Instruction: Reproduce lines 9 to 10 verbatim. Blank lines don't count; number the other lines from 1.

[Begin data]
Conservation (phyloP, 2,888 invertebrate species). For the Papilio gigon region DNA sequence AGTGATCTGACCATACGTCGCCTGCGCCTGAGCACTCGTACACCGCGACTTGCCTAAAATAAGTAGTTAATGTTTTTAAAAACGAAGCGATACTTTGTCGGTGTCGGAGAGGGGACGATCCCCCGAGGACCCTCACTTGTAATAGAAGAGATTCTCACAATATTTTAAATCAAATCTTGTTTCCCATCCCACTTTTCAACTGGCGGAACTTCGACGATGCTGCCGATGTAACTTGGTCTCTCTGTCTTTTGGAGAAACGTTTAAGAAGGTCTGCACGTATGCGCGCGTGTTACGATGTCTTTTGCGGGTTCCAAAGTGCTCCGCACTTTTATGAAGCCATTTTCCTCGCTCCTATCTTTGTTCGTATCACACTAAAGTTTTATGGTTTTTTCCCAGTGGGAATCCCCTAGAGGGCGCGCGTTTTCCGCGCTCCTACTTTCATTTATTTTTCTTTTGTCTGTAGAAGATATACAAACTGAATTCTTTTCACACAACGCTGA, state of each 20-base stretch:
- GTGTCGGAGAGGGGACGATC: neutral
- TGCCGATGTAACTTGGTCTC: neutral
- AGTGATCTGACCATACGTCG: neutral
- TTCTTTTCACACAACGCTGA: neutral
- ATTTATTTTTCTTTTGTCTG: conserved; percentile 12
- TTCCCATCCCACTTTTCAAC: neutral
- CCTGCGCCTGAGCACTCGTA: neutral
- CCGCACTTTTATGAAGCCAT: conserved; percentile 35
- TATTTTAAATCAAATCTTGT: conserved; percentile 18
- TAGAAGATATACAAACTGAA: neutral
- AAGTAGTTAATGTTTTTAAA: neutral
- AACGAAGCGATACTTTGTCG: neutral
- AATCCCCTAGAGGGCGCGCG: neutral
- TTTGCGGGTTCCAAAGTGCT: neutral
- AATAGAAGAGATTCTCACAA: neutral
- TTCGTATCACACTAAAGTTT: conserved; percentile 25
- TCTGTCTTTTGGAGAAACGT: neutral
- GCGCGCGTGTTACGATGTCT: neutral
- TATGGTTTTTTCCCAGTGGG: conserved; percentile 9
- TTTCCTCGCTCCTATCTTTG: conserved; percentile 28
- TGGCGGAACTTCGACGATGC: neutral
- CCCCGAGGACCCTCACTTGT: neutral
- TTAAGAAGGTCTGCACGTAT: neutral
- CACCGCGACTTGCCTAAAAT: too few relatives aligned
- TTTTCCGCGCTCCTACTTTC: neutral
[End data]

- CCGCACTTTTATGAAGCCAT: conserved; percentile 35
- TATTTTAAATCAAATCTTGT: conserved; percentile 18